“You have to figure out what your team is good at right now,” Slate president Keith Hernandez said on the Digiday Podcast in March. “The most fun thing would be to say you’re not good at Snapchat now, so let’s go hire people who are good at Snapchat. The reality is we have fiscal responsibility to make our revenue goals. We have to make deliberate choices of what we’re good at.”
Video is another area that spotlights the divide among publishers. There’s big demand among advertisers for video inventory, but making quality video and repurposing it for different platforms requires time and money. Snapchat’s vertical video autoplays with sound. Facebook video is autoplay but silent, so publishers have to figure out how to capture people’s attention with captions on the video as they scroll through their news feed.
“You can’t tiptoe into Snapchat — you have to go all in,” says Gawker’s Brown. As for video: “The economics require you have a certain level of views to justify the expense you put in. It’s expensive to produce.”
And while publishers have the opportunity to reach new audiences on these platforms, if they want to measure it for themselves and potential advertisers, they have to pay comScore to have additional platforms measured, which is another barrier for entry for smaller players.
Then there’s advertising
Despite their efforts to diversify their revenue into other areas like events, ecommerce and subscriptions or memberships, advertising is still the dominant model for publishers. In addition to negotiating clout, being a bigger publisher means having access to bigger sales teams that can absorb the demands associated with selling on multiple platforms — not to mention having the big audiences that are still a requirement for many ad buyers.
It’s an awkward time in media, where distributed audiences are growing faster than publishers’ ability to monetize them, says Paul Berry, CEO and founder of RebelMouse. But the big, VC-backed publishers are focused foremost on scale and have enough runway to afford to be able to figure out the revenue later, so they can better afford to take a risk on a platform where the payoff isn’t necessarily known.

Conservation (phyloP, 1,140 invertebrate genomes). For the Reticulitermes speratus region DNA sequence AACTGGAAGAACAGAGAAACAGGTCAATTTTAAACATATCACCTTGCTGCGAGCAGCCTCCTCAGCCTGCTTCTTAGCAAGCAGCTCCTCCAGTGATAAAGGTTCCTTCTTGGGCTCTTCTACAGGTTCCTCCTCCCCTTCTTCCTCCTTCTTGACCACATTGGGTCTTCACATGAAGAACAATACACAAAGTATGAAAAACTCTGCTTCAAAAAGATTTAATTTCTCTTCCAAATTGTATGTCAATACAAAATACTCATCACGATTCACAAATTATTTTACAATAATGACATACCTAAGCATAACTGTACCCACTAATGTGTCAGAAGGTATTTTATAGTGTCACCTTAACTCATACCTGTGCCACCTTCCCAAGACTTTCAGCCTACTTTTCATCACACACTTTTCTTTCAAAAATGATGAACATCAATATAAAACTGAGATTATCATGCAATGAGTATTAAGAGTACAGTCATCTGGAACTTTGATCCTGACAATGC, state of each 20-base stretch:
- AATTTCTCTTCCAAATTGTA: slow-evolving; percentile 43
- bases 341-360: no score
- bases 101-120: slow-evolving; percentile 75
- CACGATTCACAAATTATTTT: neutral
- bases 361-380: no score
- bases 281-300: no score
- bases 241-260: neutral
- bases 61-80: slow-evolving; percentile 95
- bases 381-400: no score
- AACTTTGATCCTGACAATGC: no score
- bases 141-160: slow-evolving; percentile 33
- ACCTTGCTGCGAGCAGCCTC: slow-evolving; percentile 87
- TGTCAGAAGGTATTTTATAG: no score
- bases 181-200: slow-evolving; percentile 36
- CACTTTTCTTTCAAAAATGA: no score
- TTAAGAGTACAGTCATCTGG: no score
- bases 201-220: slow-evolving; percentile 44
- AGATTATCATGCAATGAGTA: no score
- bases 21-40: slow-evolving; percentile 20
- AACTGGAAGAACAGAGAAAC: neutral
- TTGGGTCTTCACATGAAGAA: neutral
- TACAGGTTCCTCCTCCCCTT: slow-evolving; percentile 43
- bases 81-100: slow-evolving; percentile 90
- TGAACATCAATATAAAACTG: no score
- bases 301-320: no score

While some platform moves seem to offer benefits to publishers, others work against them, as Emily Bell recently pointed out in a speech titled “The End of the News as We Know It: How Facebook Swallowed Journalism.” She cites how the Apple News app has provided another distribution outlet for publishers, which is good. But at the same time, the tech giant made it easier for its mobile phone users to block ads that appear on publishers’ own sites (not so good).
As Bell points out, one way publishers have been trying to insulate themselves from declining digital ad rates and ad blocking is by selling ads that look and read like editorial content. But here again, big publishers have the advantage. Native advertising is time-consuming and expensive to do, and is hard for publishers to do profitably without a big audience to distribute it across.
Playing to their strengths
For publishers with more limited resources, managing a platform strategy means being ruthless about where they place their bets. The Awl Network has focused on branded content, leveraging its production quality and trusting audience, and has won some big campaigns this way. On the content side, they’d like to do more podcasts and original video, but has instead focused on platforms such as Instant Articles and Medium that already are a better match for its content, given the reality, says Macher, that “we aren’t in a position to build a five, 10-person team for one platform.”
Funny or Die stretches its mandate by looking to hire people who are versatile, people who can “pop in and out, shoot something for Periscope and Snapchat and switch gears. We get a lot out of people,” Starzan says.
Salon doesn’t have the resources to figure out how to adapt its longform articles to Instagram or Snapchat, but even if it did, it might favor putting them towards its politics coverage or video group. “We have to ruthlessly prioritize everything we do,” says editor-in-chief David Daley.